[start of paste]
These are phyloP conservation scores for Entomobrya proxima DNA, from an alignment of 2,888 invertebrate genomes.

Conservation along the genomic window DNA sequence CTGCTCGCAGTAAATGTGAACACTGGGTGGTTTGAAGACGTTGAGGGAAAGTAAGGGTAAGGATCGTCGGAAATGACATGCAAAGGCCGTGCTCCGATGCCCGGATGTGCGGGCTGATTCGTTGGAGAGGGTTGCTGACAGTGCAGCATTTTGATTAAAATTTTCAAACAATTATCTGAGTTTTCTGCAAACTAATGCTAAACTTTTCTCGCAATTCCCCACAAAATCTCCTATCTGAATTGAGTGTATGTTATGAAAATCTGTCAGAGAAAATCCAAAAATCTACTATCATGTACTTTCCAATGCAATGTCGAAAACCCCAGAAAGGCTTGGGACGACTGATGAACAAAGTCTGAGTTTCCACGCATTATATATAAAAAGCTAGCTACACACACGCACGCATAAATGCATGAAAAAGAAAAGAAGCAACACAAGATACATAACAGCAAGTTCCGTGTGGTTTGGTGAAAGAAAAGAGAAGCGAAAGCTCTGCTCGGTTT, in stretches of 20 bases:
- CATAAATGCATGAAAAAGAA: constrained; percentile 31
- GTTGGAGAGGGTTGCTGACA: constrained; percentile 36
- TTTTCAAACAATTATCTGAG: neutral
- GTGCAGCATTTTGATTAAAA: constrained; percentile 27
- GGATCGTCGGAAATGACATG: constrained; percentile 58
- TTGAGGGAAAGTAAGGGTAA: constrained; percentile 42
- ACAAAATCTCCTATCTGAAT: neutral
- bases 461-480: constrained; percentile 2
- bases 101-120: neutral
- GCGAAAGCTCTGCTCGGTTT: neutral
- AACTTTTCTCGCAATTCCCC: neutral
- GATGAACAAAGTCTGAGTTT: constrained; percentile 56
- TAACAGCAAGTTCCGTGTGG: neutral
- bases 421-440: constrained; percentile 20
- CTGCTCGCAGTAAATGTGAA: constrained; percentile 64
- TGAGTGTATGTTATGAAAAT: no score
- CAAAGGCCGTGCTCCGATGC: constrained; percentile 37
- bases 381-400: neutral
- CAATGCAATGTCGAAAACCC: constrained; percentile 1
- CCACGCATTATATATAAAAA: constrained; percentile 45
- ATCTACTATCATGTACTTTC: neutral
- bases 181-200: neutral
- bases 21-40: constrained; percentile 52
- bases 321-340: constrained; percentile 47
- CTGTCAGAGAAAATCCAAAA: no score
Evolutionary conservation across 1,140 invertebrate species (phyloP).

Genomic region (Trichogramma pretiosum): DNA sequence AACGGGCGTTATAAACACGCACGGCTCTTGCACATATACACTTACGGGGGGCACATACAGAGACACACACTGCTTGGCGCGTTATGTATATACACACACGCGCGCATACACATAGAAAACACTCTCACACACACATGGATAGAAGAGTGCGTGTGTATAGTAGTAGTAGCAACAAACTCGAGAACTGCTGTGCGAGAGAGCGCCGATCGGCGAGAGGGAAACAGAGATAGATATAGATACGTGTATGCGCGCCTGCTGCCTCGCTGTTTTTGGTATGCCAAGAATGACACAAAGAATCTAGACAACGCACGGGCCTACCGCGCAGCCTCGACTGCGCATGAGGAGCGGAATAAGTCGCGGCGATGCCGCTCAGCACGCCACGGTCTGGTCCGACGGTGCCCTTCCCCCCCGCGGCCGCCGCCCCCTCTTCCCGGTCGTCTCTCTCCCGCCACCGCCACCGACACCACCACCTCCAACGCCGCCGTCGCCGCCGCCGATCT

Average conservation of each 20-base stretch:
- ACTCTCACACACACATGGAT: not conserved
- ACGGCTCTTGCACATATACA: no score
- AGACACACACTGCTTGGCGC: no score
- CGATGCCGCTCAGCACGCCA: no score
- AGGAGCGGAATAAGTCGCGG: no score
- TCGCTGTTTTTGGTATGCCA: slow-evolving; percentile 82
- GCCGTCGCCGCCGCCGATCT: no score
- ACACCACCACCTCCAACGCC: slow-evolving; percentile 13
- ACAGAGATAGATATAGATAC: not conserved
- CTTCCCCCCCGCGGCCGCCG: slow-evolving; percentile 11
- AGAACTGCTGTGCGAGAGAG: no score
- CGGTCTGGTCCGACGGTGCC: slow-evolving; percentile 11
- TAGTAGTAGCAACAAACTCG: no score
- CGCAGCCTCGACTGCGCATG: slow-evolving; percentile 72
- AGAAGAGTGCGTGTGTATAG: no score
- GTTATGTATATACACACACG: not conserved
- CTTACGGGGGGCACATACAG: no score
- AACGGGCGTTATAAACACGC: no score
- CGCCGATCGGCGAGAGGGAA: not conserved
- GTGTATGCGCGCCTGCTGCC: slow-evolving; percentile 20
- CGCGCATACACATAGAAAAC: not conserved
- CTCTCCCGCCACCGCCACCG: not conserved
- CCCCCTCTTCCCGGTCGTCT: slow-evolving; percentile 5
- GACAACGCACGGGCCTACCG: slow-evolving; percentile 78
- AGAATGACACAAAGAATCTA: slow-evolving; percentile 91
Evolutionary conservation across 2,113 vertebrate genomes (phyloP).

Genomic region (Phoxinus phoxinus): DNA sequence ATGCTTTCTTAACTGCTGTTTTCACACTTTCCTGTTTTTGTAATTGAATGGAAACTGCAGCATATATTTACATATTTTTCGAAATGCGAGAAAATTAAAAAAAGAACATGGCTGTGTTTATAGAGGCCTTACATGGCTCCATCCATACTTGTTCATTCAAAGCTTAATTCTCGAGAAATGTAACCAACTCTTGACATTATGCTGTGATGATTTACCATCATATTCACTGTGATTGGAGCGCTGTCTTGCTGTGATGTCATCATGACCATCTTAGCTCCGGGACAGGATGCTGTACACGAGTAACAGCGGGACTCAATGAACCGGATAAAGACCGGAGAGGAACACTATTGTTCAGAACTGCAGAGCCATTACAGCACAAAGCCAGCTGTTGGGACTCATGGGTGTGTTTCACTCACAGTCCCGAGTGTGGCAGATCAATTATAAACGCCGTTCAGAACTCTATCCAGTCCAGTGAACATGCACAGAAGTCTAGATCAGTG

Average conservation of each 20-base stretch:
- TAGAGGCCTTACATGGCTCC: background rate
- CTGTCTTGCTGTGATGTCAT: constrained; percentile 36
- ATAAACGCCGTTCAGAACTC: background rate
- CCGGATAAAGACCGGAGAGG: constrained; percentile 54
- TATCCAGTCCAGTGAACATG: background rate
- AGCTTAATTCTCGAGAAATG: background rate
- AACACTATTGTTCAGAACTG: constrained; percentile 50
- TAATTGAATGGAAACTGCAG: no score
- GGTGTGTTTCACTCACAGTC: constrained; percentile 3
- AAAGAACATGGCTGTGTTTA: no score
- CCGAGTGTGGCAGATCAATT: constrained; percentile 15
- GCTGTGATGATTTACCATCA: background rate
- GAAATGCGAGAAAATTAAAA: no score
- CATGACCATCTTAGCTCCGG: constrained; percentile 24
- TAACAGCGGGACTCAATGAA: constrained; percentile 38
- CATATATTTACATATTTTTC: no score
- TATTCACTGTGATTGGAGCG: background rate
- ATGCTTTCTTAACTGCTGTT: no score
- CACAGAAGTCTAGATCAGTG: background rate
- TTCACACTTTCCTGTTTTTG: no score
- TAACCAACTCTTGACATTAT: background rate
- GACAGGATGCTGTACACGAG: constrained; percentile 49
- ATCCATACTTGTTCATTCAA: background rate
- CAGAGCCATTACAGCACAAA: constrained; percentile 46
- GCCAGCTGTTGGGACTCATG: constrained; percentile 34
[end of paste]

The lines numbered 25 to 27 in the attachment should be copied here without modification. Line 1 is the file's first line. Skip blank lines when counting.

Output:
- bases 21-40: constrained; percentile 52
- bases 321-340: constrained; percentile 47
- CTGTCAGAGAAAATCCAAAA: no score